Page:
At the Portfolio Level, there are really no significant impacts for SVS pattern organizations. We still use Kanban systems to manage the business epic and architecture epic pipelines that flow into each of the Agile Release Trains (ART’s). In SVS pattern organizations, we still have high value in utilizing Investment Themes to drive operating budgets across all the ART’s. Additionally, because an SVS organization is operating at scale, we need to have an Enterprise Architect to drive technology direction across all programs / ART’s.
We are happy to announce that Naeem and Brian will be speaking at CD Summit on Wednesday, November 19th. Our session is called "Realizing Continuous Delivery: From Startups to Large Enterprises" - so take a look!
In the last article, I outlined the Large Feature Team pattern as a first alternative to the Ideal Team Structure (ITS) if your organization cannot make the immediate leap to the ITS when transitioning to agile solution delivery. In another article, I provided an overview of the concepts of feature teams and components teams. In this article, I will discuss the second alternative using a combination of feature teams and component teams.
Transforming to an agile software delivery model is filled with lots of challenges, especially when you are talking about solutions delivered in an organization of a large scale. In these large organizations, one of the most common practices to achieve perceived efficiency is to build an organization of specialists. Every specialist knows how to get their specific tasks done very efficiently. Additionally, large companies typically have very large and complex software architectures for their systems. Between the specialists and the complex architectures, the job of getting the entire solution delivered is actually very inefficient since it “takes a village” (often a very big village) to get anything delivered. The most intrusive inefficiency with these organizational models is that they are not designed with support for natural delivery flow.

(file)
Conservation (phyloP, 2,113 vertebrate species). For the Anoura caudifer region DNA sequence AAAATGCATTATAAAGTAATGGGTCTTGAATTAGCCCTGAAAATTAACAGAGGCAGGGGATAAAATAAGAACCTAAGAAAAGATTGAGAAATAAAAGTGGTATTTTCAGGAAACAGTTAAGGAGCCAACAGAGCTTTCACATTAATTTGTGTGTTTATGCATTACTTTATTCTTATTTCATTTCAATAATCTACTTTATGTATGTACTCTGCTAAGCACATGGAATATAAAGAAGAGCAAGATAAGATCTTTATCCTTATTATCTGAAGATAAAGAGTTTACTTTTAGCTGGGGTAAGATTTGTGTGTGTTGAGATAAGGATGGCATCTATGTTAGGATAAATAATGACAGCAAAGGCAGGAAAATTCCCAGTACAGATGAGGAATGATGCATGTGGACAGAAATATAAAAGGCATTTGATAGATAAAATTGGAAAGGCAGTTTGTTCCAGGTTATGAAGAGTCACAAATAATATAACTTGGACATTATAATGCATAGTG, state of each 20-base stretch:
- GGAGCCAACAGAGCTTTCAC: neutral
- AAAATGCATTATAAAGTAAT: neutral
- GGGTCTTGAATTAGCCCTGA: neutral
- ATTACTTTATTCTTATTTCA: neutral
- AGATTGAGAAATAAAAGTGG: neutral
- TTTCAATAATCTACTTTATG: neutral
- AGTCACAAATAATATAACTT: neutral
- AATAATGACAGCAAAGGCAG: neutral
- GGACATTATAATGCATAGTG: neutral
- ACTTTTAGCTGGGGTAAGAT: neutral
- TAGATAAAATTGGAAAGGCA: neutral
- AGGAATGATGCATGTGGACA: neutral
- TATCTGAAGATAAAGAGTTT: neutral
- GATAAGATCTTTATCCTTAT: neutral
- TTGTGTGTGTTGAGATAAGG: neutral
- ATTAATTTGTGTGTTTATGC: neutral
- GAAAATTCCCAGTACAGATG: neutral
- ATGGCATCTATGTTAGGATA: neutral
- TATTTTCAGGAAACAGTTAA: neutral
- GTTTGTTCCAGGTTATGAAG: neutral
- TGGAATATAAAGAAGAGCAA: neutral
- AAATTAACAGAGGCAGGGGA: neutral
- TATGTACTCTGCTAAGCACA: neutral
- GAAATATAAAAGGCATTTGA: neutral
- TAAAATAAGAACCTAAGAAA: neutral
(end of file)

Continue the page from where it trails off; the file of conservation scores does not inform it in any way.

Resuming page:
When considering the Program Level of SAFe applied to Small Value Streams (SVS's - see the first article in the series for an introduction to SVS's), I will describe SAFe elements that "work out of the box" and those challenges that SAFe brings and solves for SVS's.
One of the great parts of the SAFe framework is the emphasis on usage of industry standard practices like Scrum and XP (Continuous Integration, Pair Programming, Test-Driven Development, and Acceptance Test Driven Development) at this level. Scrum provides the light framework for teams to deliver “done” software at a regular cadence and XP provides many of the disciplined technical practices that make it possible for teams to be hyper-productive.
To get grounded on what the Small Value Stream (SVS) pattern looks like, I will describe what SVS’s (1 – 4 teams, roughly 7 – 35 team members) look like.
Last year, I got inspired to read Dean Leffingwell’s “Agile Software Requirements” book. As I read Dean’s concepts (better known as the Scaled Agile Framework™ - or SAFe for short), it was obvious to me that we had independently arrived at similar framework-level solutions to scale agile and move towards release oriented delivery (see my Scrum Alliance article – The Big Lever). My experience that is most relevant to SAFe occurred during my tenure at a medium-sized financial services company where we transitioned from waterfall to agile and then grew to execute monthly releases with solutions contributed from 30+ scrum teams. The principal difference in our frameworks was that ours was developed around the fact that we had many small business value streams mostly disconnected from each other regarding business intent but connected by a mostly shared technology stack that provided the solutions to every value stream. Each small value stream only required (or could only afford based on our budgets) between 1 to 4 teams worth of capacity.